Erythema nodosum is a deep cutaneous vasculitis cuased by deposits of
immune complexes on the walls of the vessels in the deep dermis and
hypodermis.
Antigenic sources consist of bacteria (streptococcus, Mycobacterium
tuberculosis, Treponema pallidum, Salmonella), viruses (infectious
mononucleosis), fungi (dermatophytes, Histoplasma), chlamydia, drugs
(analgesics, antipyretics, gold salts, contraceptives). Erythema nodosum can
occur in hematologic, sarcoidosis, leukemia, lymphomas.
Clinical features include:
a febrile prodrome of malaise and possibly arthralgia;
a characteristic rash consisting in dermo- hypodermic lumps on
the anterior surface of the shins (rarely on the thighs or
forearms) having an inflammatory and fluctuant character (red,
warm, painful, discreetly raised);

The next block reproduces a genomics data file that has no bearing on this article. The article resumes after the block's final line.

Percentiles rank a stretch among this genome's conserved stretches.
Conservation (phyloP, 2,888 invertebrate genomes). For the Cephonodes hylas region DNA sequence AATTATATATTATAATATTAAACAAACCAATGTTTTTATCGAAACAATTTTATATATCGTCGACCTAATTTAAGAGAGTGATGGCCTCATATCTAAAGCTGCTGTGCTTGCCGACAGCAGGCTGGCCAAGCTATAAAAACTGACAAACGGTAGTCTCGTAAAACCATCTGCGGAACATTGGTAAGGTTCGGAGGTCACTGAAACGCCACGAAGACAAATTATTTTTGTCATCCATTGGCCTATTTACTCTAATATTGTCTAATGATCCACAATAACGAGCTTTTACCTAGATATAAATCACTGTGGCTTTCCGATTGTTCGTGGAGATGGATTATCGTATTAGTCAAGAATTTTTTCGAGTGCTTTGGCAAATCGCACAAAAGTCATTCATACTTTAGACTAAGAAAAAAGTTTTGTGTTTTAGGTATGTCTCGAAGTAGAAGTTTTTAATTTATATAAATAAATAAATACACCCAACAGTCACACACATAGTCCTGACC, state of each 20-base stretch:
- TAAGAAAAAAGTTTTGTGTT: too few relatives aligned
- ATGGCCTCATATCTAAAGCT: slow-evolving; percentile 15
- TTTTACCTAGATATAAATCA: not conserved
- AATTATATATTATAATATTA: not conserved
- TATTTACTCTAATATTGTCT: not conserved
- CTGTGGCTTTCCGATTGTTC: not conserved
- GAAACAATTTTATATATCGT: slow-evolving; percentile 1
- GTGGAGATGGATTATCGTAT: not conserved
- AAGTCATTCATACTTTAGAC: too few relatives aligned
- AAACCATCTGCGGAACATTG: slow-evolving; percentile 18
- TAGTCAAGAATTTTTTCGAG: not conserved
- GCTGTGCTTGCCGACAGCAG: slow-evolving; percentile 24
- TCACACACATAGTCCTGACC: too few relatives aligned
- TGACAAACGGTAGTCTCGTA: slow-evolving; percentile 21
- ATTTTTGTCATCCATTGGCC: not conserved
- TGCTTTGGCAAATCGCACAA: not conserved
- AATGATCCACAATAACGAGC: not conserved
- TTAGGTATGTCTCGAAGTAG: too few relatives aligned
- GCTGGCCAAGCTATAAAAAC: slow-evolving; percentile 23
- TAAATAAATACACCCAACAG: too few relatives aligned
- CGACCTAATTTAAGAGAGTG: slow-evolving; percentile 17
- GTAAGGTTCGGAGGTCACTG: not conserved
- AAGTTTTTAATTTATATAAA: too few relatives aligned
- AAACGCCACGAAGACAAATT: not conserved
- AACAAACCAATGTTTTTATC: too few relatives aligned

during their evolutionary stages, the lumps become purple,
brown, yellow-green and may reabsorb without sequelae, within
approximately 2-3 weeks ; but they may recur.
Laboratory findings confirm an increased sedimentation rate,
leukocytosis, high levels of fibrinogen and 2 - globulins.
POLYARTERITIS NODOSA
It is a necrotizing vasculitis that can take two aspects:
1. benign periarteritis nodosa characterized clinically by cutaneous
lesions of livedo racemosa or nodular type, along the vascular
tracts of the limbs, face, posterior cervical region, evolving
towards ulceration or resorption, and histologically by a
leukocytoclastic vasculitis of the muscular arteries;
2. cutaneous-visceral polyarteritis nodosa, more frequent in males,
having clinical manifestations that may include skin lesions
(palpable purpura, ulcers, digital gangrenes) and visceral
involvement.
cardiovascular- myocardial arrhythmias, coronary artery
disease, myocardial infarction, hypertension;
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renal- microaneurysms or stenosis and thrombosis of the


renal vessels;
neuromuscular- motoneuritis multiplex, convulsive crisis,